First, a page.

Circumstances have changed, Lord Falconer – it’s time for a People’s Vote

Without a swift shift of focus there might not be a chance to have a second referendum... Photograph: Yui Mok.

Without a swift shift of focus there might not be a chance to have a second referendum... Photograph: Yui Mok. - Credit: PA Wire/PA Images

Labour peer Lord Falconer has claimed that there hasn't been a change of 'circumstances' to warrant a People's Vote. CHEVAN ILANGARATNE explains why he is wrong.

Lord Falconer's comments assume that the narrowly won EU referendum in 2016 was an accurate 'democratic expression' of what people wanted. Given Vote Leave broke the law by overspending – as found by the Electoral Commission, and the National Crime Agency have launched an investigation in to alleged Russian interference in the Brexit referendum, it is hard to say with certainty that the outcome was the 'will of the people' contrary to popular belief.

Supposing the leave outcome is the will of the people however, literally no one – leave or remain – could have predicted who would attempt to deliver Brexit and how. That being David Cameron resigning ushering in Mrs May as prime minister; that we would be on our third Brexit secretary after nearly two years of negotiations having triggered Article 50 of the Lisbon Treaty without a robust plan; that there would be a pointless snap general election along the way handing the DUP power; that we would now be faced with a withdrawal agreement and a vague political declaration which effectively cedes control to Brussels, reduces access to the largest market in the world, and puts at risk our hard-won rights. Not to mention the divorce bill, and the sheer time and effort it will take time to implement the UK's exit from the UK.

Although there were post-Brexit warnings from economists before the referendum, which granted were not all correct, we have now seen the government's impact assessments which say that exiting the EU, under any model, will leave us poorer than we otherwise would have been by hurting our GDP. Moreover, we now have the facts of just how bad the pound has been hit by the Brexit uncertainty, and how many businesses and agencies have moved, or made plans to relocate to other countries due to Brexit.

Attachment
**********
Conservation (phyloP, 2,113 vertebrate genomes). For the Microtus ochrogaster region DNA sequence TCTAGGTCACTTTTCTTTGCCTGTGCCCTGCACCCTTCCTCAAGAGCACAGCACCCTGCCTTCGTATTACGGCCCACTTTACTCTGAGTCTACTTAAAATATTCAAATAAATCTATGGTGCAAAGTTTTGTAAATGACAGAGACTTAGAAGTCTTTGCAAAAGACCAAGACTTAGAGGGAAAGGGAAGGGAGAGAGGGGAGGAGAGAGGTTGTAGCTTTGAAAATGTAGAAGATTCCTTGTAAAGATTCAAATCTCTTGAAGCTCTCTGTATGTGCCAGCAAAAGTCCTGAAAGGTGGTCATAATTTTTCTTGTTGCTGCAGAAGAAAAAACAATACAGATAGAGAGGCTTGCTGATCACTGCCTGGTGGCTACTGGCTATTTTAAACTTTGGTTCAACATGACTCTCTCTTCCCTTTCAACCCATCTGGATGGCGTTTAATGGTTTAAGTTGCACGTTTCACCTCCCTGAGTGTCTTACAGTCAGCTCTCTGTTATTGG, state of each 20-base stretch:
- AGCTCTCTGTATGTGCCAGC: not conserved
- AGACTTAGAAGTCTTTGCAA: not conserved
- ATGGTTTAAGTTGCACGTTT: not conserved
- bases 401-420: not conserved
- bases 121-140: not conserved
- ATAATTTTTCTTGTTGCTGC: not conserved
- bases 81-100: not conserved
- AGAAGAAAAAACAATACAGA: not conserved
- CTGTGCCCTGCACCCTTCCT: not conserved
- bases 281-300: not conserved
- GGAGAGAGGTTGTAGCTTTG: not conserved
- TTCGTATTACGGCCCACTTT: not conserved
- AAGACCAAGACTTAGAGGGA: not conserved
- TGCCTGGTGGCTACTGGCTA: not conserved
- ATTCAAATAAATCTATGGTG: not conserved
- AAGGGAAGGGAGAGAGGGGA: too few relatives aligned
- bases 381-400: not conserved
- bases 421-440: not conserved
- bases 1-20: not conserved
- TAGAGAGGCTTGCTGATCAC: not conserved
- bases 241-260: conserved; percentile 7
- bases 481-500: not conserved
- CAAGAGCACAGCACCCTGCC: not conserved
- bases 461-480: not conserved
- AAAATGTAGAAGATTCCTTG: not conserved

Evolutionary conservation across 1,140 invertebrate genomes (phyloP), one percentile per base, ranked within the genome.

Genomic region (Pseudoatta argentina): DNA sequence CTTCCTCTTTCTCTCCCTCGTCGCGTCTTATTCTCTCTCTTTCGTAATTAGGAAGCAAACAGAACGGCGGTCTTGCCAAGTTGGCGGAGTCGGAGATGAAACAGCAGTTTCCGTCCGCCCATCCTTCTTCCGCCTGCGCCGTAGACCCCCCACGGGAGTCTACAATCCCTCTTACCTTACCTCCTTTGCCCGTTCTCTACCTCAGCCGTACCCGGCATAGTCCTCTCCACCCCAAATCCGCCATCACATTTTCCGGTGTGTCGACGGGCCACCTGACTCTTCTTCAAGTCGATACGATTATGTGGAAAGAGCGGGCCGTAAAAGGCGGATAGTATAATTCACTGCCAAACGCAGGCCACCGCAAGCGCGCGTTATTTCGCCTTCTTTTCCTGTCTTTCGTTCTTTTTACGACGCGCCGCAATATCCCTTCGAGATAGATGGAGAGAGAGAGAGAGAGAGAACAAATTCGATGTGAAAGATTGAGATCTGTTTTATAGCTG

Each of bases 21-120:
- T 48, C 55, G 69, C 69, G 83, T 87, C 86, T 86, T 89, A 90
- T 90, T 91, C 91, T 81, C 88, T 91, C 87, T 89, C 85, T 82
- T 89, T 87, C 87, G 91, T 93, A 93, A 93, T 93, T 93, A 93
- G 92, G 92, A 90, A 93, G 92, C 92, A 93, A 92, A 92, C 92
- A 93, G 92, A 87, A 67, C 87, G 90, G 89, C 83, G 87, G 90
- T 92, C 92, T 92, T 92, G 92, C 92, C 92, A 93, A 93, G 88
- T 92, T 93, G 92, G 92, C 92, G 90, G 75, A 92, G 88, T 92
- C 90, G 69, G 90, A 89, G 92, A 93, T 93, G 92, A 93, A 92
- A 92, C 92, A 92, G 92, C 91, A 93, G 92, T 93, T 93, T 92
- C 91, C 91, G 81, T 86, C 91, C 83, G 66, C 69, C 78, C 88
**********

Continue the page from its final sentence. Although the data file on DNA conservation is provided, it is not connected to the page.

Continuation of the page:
Equally, promises made by the leave campaigns – both official and unofficial – have not come in to fruition, and are not likely to in were Brexit to proceed. Yes – we now know there is no extra £350 million per week for NHS courtesy of Brexit, no magical trade deals with other countries ready to sign on exit day, and no sovereignty reclaimed. Though many warned this would be the case during the referendum campaign, it is not inconceivable that people bought promises that were sold by senior politicians – experts in spin and persuasion.

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The last thing, which must not be overlooked, is that it was not foreseeable how the government would use Brexit to side-line parliament contrary to the Brexiteer vision of making Westminster sovereign again. From the triggering of Article 50 which required litigation to force the government to allow parliament to authorise it, the government forcing businesses to sign NDAs about border arrangements, to attempted suppression of Brexit impact assessments, and most recently, advice from the attorney general, we now know that Brexit is not about sovereignty. It is ostensibly about the government of the day ignoring the will of the people as expressed through the legislature – as valuable checks and balances from the EU are washed away. Theresa May cancelling the much-anticipated meaningful vote on Tuesday is yet another example.

You may, after reading the above, still be convinced that Brexit is a good idea. That is fair enough, but it is difficult to argue, as Lord Falconer does, that there hasn't been a 'change of circumstances' since the plebiscite in 2016. So much more information, even beyond what is alluded to in this piece, has come to light in the last two and half years – and not only do we now know a great deal more about the benefits of EU membership, we also know how devastating any form of Brexit will be for this country.

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And that's why I urge Lord Falconer to reconsider his position and get behind a People's Vote.

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